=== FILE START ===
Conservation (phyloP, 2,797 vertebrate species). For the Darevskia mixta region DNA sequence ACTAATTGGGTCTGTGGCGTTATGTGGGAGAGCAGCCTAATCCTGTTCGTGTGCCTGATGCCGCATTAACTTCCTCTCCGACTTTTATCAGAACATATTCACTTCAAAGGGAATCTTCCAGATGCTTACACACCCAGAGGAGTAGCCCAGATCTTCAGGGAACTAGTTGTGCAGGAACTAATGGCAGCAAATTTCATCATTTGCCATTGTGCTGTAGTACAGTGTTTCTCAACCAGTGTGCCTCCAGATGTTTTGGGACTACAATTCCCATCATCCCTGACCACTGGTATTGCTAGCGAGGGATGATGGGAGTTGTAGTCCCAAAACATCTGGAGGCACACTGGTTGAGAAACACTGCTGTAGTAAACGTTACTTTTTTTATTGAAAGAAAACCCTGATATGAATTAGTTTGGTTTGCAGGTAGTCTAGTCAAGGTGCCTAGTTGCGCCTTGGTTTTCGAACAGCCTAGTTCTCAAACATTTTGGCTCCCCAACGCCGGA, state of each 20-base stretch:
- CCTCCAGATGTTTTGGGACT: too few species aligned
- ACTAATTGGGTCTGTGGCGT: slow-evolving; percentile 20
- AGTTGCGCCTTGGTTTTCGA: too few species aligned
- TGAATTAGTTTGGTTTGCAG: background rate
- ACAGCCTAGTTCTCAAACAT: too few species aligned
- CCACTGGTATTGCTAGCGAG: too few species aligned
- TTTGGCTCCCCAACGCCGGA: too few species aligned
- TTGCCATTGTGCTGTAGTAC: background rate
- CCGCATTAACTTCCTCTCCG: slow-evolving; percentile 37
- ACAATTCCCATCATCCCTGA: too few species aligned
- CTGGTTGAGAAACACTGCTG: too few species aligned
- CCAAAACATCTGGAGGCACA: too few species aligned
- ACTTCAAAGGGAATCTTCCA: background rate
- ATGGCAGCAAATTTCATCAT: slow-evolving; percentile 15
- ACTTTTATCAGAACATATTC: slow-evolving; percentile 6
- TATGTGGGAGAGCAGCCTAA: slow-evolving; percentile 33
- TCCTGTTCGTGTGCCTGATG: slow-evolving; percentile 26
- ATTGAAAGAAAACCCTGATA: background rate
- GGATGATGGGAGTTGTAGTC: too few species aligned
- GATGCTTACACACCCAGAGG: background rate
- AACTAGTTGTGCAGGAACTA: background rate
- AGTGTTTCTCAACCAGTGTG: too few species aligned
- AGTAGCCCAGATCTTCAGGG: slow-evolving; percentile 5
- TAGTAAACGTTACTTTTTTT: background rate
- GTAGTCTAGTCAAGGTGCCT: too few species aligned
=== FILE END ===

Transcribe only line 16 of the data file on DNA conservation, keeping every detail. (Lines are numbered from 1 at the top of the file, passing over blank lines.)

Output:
- ACTTTTATCAGAACATATTC: slow-evolving; percentile 6